The much-anticipated Senate health care bill dropped Thursday morning, and the hot takes poured in.
While analysts are scrambling to understand the details of the legislation, one of the biggest early criticisms is that it eviscerates Medicaid, which is a public health care program.
Liberal pundits and legislators reacted by saying that the bill would destroy the program.
It's so few words…but here's your massive tax cut for millionaires and billionaires. Slashing Medicaid all to pay for these two lines. pic.twitter.com/4s2ZvpJLwk
— Topher Spiro (@TopherSpiro) June 22, 2017
Senate GOP bill’s extreme Medicaid cuts would hurt Virginians & break Trump promises all to deliver a giant tax break to the wealthiest
— Senator Tim Kaine (@timkaine) June 22, 2017
Senate #Trumpcare bill phases out Medicaid kicking millions off their healthcare while cutting taxes for the wealthy. Not just mean, cruel.
— George Takei (@GeorgeTakei) June 22, 2017
— Sen. Al Franken (@SenFranken) June 22, 2017
"From what is reported, in just 3 short years … Republicans will kick millions off their Medicaid coverage," Sen. Schumer says pic.twitter.com/Qyo0O7V65i
— CBS News (@CBSNews) June 22, 2017
Police drag away protesters, some in wheelchairs, chanting “no cuts to Medicaid!” outside Mitch McConnell's office pic.twitter.com/eQ4CehsDdX
— Bradd Jaffy (@BraddJaffy) June 22, 2017
Even former President Barack Obama weighed in, saying the bill will “ruin Medicaid as we know it.”
Some of these statements have certainly gone too far, as the bill only limits Medicaid expansion and phases it out.
Medicaid, which was initially designed to aid specific populations—like the disabled and low-income Americans—expanded immensely under Obamacare.
Obamacare incentivized states to increase their programs by offering increased matching rates from the federal government, which brought millions of new recipients into the program. In fact, 31 states plus the District of Columbia expanded their programs since Obamacare was implemented in 2010.
Many on the left have touted this expansion as successful. The New Yorker’s John Cassidy wrote in May, “What conservative Republicans like [House Speaker Paul] Ryan dislike about Medicaid isn’t just that it’s fiscally progressive. They also dislike that it’s working.”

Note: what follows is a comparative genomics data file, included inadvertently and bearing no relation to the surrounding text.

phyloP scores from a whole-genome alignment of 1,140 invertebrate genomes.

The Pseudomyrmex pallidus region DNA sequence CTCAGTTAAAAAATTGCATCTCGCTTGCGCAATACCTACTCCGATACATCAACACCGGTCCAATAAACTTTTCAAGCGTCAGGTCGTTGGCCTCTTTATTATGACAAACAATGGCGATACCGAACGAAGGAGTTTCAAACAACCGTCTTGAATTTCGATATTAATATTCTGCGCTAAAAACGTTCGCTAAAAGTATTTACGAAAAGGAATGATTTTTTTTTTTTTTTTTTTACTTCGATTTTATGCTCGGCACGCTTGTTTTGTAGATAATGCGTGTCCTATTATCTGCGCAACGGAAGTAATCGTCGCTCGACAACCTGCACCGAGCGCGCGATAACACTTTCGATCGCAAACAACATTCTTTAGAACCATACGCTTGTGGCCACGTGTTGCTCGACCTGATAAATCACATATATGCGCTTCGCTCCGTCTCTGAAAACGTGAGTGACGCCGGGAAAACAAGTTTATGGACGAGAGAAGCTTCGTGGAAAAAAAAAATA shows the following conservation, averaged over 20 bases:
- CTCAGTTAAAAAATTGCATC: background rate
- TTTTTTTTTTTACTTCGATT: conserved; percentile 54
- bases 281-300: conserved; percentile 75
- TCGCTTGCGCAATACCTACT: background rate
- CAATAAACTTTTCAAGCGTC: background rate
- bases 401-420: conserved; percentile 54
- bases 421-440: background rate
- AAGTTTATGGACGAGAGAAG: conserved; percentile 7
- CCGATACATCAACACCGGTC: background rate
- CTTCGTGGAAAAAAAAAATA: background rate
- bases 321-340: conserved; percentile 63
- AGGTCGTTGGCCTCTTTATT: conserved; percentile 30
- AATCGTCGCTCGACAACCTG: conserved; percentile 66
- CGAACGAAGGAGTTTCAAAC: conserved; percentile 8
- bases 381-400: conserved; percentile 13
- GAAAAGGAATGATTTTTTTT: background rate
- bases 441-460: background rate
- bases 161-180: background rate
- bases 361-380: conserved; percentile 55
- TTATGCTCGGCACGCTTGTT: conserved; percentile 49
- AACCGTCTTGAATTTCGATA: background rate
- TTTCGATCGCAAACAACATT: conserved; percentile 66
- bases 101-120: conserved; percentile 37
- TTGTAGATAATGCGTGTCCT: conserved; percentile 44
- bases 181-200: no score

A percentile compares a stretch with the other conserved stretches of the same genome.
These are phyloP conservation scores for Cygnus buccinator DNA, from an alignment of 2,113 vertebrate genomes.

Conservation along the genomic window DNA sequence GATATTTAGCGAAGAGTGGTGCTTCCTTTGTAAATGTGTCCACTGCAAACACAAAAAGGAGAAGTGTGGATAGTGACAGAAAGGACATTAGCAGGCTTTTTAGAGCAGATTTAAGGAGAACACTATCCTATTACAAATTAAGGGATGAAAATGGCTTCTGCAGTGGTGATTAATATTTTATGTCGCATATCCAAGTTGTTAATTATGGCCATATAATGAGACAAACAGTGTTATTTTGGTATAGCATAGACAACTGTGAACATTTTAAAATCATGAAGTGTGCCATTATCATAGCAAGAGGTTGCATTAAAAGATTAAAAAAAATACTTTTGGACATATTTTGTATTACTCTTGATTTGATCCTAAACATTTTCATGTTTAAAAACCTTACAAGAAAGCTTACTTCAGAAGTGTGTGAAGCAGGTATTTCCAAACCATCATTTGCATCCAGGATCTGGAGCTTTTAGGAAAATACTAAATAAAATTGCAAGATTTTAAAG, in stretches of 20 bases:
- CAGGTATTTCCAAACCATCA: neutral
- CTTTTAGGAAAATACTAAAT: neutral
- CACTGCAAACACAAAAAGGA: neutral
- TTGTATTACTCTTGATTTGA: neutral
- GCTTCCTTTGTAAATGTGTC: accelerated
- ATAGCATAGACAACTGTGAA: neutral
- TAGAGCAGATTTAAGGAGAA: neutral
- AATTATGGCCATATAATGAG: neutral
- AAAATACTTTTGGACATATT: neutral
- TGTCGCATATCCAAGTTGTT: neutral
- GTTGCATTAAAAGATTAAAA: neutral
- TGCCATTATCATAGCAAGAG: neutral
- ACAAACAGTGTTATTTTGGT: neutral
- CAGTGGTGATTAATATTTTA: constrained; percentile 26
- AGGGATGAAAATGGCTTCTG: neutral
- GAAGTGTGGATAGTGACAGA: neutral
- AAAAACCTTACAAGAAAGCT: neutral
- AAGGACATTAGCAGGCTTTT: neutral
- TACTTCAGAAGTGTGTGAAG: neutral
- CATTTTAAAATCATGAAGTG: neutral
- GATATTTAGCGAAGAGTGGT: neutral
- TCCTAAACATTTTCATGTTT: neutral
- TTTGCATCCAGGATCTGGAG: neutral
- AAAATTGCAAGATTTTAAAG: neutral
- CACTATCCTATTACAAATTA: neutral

One of the major “successes” of the expansion touted by proponents is that it has cut costs for states.
However, as Heritage Foundation health care expert Drew Gonshorowski wrote in The Daily Signal, this came after the federal government picked up most of the tab.
Not only were these rates set to be reduced under Obamacare, but even the remaining rates in place would create a worsening problem for the already outsized federal and state budget.
A 2016 report from the Mercatus Center explained that the states failed to account for the scale of the increase in Medicaid recipients, and that the expansion “is exacerbating the already unsustainable spending trajectory of the program that has led to a significant crowd-out of other priorities—such as education and infrastructure—at the state level.”
Additionally, research has shown that Medicaid has poorly served many of its recipients and that it has failed to vastly improve public health, despite the enormous amount of resources that have been poured into it.
As a Heritage Foundation study noted:
Medicaid is a costly and unsustainable welfare entitlement program that delivers low-quality health care to many of its enrollees … Medicaid patients frequently receive inferior medical treatment, are assigned to less-skilled surgeons, receive poorer post-operative instructions, and often suffer worse outcomes for identical procedures than similar patients both with and without health insurance.
While saying that the Senate should go further by expanding states’ options to encourage additional reforms, Bob Moffit, a senior health care analyst for The Heritage Foundation, told The Daily Signal in a statement:
Overall, the Senate bill is better than Obamacare because it contains provisions to reduce insurance premiums and promote access to insurance in the short run; cut taxes; and provide major Medicaid reform that will help refocus the program to those most in need.
Nevertheless, Moffit concluded: “It is still an open question, however, whether the bill will repair enough of the damage caused by Obamacare so that the middle-class self-employed will be able to find affordable health insurance in five years.”